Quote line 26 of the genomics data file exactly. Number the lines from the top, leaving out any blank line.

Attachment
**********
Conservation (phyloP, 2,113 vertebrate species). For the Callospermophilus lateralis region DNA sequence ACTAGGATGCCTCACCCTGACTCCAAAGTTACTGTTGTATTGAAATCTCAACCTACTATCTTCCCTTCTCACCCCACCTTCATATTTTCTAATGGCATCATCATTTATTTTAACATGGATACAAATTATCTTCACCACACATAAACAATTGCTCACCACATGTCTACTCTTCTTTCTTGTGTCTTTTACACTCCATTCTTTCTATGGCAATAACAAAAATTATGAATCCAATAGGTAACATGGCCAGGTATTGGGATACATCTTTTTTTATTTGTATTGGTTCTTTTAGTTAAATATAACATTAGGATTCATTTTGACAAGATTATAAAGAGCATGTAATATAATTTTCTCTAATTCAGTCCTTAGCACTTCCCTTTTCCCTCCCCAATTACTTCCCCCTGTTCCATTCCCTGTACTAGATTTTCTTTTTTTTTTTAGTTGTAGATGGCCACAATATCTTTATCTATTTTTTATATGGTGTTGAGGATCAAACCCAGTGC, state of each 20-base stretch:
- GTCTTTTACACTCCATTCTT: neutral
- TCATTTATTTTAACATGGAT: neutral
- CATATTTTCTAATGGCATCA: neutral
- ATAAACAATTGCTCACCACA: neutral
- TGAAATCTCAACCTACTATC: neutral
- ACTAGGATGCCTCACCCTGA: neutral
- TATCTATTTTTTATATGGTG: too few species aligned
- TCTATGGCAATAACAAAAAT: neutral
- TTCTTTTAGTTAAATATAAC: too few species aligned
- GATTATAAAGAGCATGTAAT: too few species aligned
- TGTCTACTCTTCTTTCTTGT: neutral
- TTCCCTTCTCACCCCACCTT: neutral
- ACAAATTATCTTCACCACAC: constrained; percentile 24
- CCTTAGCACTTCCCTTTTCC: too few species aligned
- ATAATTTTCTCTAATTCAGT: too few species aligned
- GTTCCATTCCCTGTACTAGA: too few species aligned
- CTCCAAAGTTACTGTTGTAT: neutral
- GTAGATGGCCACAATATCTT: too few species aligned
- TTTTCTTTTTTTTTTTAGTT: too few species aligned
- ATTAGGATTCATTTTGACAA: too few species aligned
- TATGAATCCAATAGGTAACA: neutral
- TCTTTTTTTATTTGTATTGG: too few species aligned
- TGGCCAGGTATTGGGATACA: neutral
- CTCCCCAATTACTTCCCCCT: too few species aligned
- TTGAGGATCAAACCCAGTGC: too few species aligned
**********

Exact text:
- TTGAGGATCAAACCCAGTGC: too few species aligned